The relationship between the state and dress in Africa is much more complex than is often portrayed in the literature, especially in the West, and the interplay between Islamic dress and the state is no less complex. To understand this complexity one has to debunk a number of misconceptions. Firstly, African dress has been viewed in binary terms in comparison with European dress. Viewed as “costume”, African dress has generally been regarded as static, sterile, indigenous, local, and group-oriented, in contrast with European “fashion”, which is regarded as civilized, dynamic, mundane, international and accentuating individuality.23
Secondly, African dress and Islamic dress are either seen as distinct or conflated. Thirdly, Islamic dress, as is often the case with African dress in general, is viewed largely in religious or cultural terms. Fourthly, some assume that Islamic dress requirements of modesty and piety are made for women only.
The history of dress, especially of Islamic dress, in Africa hardly fits binary categorizations. As this article will demonstrate, there is a much more complex relationship between African and Islamic dress, and between African dress (whether cultural, religious or both) and the state. Furthermore, dress has played many roles on the continent than is commonly supposed.24 As argued by E.P. Renne, “an examination of veiling in Africa today reveals many meanings of veil
ing there, which have been contested – between Muslims and non-Muslims, as well as within the Muslim community itself, by both men and women – and which have changed over time”.25 As to the gender dimension of Islamic dress, Rasmussen has shown, with specific reference to the Touregs of Niger, Mali, Algeria, Libya and Burkina Faso, that the requirements of respect, shame and modesty embodied by the term takarakit is “partly expressed in the dress of both sexes and that its meanings pertain, in part, to local interpretations of Islamic modesty and piety”.26
The burkini is perhaps an excellent example of the complexities involving Islamic dress in Africa. Designed recently in a western country and consumed so far largely by relatively affluent Muslims living in the West, the burkini fits the description of “fashion”, is not static, traditional or group-oriented, but is yet to gain wide usage in Sub-Saharan Africa. Yet the burkini’s raison d’être fits well with common standards of appropriateness in dress, not just those standards associated with any particular religion or culture, in Africa. In this sense, too, the burkini defies the common assumption that Islamic dress is, unproblematically, uniformly adopted by Muslim populations around the world.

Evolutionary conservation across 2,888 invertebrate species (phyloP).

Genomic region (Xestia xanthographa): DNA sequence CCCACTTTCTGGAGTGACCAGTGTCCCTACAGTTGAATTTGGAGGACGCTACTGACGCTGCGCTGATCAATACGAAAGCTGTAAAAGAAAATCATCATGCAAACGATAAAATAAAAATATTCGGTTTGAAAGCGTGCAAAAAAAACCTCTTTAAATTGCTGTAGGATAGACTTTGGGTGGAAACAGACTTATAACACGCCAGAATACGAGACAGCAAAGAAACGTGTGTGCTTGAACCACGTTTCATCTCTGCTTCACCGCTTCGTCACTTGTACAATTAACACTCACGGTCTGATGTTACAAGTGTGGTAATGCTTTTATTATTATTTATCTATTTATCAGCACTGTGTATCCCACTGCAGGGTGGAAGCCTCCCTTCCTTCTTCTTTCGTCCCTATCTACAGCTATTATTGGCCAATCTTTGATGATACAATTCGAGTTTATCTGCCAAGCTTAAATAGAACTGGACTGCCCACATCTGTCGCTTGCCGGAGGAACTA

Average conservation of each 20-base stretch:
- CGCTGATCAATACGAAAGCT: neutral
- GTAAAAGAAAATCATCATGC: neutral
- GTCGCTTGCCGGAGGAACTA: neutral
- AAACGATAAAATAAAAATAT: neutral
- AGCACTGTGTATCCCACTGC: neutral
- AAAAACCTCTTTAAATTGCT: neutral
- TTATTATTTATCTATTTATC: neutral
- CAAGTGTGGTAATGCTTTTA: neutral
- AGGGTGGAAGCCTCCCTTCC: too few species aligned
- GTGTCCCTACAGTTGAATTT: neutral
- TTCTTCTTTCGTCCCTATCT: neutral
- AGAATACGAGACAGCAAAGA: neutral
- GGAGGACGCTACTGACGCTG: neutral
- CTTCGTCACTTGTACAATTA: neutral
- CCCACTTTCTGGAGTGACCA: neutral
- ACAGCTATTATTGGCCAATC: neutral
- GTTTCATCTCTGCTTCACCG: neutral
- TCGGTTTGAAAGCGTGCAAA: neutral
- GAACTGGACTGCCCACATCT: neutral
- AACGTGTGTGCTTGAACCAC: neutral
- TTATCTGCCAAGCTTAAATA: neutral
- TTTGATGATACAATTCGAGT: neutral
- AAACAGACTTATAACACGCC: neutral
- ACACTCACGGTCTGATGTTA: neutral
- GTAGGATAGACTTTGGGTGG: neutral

Africa had long interacted with other regions of the world before the onset of the two monotheist religions Christianity and Islam. The former, being the older, had already spread to the northern and other parts of Africa by the time the Islamic expansion began in Egypt in the seventh century and later spread to the rest of North Africa and beyond.27 At the time these monotheist religions made incursions into Africa, African societies practiced what are now called “African traditional religions” which, despite their diversity, tended to venerate ancestors and believe in a supernatural being, but generally did not have any specific cannons of belief or established clerical institutions.28 Although these religions tended to emphasize communal belonging, wellbeing and responsibilities, they were generally plural-istic and did not impose any forms of dress. Since their initial incursion, Christianity and Islam have had to compete for the African soul, and this history has had an enormous impact on the ways of life of Africans, including their dress.
The manner in, and the means by, which both religions spread across Africa help to understand the politics of the regulation of Islamic dress that are occurring now. As noted earlier, the Islamic expansion to Africa began in Egypt in the sev
enth century and later spread to the rest of North Africa.29 Its spread to subSaharan Africa, especially to West Africa, Sudan, Ethiopia and much of East Africa, took place much later, especially from the eleventh century.30 This initial incursion to Egypt and other parts of North Africa and Eastern Sudan was largely by conquest under the auspices of the Islamic Caliphate.31 Where conversion was not by force, especially in...